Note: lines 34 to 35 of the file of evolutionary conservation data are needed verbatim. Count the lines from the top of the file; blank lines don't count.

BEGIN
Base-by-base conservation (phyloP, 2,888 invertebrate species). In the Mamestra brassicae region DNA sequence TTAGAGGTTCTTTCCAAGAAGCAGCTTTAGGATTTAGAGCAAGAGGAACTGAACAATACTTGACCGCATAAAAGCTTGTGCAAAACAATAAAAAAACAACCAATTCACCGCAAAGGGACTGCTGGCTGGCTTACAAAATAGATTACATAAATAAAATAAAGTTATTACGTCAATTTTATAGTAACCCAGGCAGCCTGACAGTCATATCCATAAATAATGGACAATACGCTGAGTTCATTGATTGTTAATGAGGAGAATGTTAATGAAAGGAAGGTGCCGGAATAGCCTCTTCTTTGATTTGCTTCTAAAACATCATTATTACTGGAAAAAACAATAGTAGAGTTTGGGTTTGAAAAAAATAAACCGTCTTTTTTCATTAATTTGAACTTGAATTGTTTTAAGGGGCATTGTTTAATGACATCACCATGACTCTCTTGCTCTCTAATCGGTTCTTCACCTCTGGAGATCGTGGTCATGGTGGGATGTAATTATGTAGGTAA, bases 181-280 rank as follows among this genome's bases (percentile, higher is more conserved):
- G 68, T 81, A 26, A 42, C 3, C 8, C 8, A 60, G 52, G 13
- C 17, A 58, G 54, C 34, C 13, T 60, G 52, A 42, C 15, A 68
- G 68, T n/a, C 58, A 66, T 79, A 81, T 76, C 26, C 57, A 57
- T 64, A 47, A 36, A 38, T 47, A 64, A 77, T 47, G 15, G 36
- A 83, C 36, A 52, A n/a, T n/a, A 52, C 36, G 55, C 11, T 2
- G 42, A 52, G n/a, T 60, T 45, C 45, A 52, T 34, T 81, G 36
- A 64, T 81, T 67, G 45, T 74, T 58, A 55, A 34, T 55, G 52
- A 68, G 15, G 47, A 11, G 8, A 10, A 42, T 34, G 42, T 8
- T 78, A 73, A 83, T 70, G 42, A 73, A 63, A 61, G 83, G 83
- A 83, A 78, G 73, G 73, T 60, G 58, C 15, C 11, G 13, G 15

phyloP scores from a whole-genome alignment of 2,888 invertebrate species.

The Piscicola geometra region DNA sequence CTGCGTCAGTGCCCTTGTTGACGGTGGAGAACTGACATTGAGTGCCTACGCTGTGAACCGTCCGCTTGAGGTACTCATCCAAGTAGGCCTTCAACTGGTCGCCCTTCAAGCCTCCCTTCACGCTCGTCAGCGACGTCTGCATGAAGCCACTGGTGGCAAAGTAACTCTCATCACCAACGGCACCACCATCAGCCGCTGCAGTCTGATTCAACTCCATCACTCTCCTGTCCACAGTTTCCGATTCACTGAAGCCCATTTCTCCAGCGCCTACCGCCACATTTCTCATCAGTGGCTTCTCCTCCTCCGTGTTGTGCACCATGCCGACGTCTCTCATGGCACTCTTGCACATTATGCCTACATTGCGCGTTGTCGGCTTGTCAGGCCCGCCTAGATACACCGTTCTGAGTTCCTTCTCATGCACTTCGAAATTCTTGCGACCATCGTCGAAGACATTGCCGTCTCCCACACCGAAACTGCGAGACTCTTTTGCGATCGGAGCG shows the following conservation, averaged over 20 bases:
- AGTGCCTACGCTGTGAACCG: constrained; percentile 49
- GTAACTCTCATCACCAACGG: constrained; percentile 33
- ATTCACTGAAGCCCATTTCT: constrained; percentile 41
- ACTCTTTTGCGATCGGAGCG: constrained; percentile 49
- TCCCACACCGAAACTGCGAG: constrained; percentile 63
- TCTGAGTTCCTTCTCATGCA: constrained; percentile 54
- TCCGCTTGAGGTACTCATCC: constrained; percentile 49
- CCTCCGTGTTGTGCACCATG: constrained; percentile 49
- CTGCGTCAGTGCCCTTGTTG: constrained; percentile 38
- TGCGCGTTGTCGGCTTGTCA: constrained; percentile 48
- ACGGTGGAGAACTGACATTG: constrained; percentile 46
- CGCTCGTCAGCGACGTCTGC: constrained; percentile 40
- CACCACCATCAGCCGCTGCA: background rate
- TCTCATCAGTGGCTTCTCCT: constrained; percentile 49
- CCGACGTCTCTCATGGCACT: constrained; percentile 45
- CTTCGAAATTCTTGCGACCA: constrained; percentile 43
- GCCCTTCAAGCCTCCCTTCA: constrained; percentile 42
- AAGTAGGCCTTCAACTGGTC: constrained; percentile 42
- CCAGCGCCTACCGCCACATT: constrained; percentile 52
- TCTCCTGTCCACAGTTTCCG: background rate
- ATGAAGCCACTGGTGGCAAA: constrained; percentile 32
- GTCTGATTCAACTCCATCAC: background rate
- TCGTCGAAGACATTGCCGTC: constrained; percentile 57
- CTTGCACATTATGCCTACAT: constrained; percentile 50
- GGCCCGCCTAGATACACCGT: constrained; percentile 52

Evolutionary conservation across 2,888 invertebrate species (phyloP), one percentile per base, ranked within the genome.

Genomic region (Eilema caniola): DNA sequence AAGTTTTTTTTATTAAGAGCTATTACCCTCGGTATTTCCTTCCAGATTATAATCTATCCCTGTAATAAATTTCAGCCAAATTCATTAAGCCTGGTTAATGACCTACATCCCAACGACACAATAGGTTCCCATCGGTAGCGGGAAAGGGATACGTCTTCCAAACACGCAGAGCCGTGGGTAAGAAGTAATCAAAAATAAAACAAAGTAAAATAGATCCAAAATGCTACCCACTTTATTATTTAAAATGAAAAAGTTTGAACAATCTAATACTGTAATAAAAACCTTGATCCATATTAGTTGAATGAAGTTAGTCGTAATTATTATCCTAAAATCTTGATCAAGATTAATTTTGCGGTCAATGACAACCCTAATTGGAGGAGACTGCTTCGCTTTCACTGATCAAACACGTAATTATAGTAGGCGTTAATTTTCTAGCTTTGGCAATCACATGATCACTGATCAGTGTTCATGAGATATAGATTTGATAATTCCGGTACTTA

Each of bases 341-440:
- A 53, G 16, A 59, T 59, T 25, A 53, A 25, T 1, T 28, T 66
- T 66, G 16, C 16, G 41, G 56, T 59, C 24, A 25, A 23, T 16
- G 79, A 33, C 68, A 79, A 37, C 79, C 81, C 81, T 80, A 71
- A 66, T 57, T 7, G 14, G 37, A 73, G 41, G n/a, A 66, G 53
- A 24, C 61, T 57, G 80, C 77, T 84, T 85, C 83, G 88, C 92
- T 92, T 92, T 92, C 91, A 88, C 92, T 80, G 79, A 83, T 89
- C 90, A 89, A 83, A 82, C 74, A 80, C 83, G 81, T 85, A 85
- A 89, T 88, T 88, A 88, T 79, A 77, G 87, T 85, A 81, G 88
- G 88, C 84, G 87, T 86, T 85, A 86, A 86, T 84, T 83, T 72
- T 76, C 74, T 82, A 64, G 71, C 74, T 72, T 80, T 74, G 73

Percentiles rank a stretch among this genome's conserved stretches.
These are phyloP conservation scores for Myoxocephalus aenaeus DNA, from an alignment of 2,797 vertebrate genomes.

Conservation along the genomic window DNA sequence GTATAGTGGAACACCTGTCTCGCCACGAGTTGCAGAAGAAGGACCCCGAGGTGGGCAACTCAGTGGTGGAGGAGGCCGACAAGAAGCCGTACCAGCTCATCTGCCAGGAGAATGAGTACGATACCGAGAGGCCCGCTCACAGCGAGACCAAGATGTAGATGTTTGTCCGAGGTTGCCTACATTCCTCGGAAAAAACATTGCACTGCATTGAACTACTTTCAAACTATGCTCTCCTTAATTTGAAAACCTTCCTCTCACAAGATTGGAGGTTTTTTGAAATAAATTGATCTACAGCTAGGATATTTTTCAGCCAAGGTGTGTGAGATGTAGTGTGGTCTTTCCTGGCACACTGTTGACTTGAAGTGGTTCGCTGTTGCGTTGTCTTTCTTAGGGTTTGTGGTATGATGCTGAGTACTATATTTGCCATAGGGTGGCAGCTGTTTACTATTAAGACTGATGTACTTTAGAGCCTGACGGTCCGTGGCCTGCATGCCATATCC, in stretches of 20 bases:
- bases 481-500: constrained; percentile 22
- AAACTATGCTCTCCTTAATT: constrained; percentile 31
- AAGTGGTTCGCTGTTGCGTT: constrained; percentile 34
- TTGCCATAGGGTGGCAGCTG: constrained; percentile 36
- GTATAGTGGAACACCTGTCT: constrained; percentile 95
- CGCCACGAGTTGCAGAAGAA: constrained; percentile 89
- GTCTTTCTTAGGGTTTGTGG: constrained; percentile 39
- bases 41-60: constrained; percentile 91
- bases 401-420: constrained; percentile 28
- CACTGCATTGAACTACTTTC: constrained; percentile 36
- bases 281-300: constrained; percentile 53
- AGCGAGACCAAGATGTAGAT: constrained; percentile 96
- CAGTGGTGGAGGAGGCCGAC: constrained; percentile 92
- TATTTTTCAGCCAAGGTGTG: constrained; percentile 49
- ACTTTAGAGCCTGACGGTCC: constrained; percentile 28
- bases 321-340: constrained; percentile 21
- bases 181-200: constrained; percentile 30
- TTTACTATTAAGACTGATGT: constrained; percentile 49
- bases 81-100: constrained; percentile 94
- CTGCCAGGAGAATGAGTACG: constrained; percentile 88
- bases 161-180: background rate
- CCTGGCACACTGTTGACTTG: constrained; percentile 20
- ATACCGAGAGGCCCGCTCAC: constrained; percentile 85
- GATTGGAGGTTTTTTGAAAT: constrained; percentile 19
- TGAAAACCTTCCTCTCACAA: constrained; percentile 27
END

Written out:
- ATGAAGCCACTGGTGGCAAA: constrained; percentile 32
- GTCTGATTCAACTCCATCAC: background rate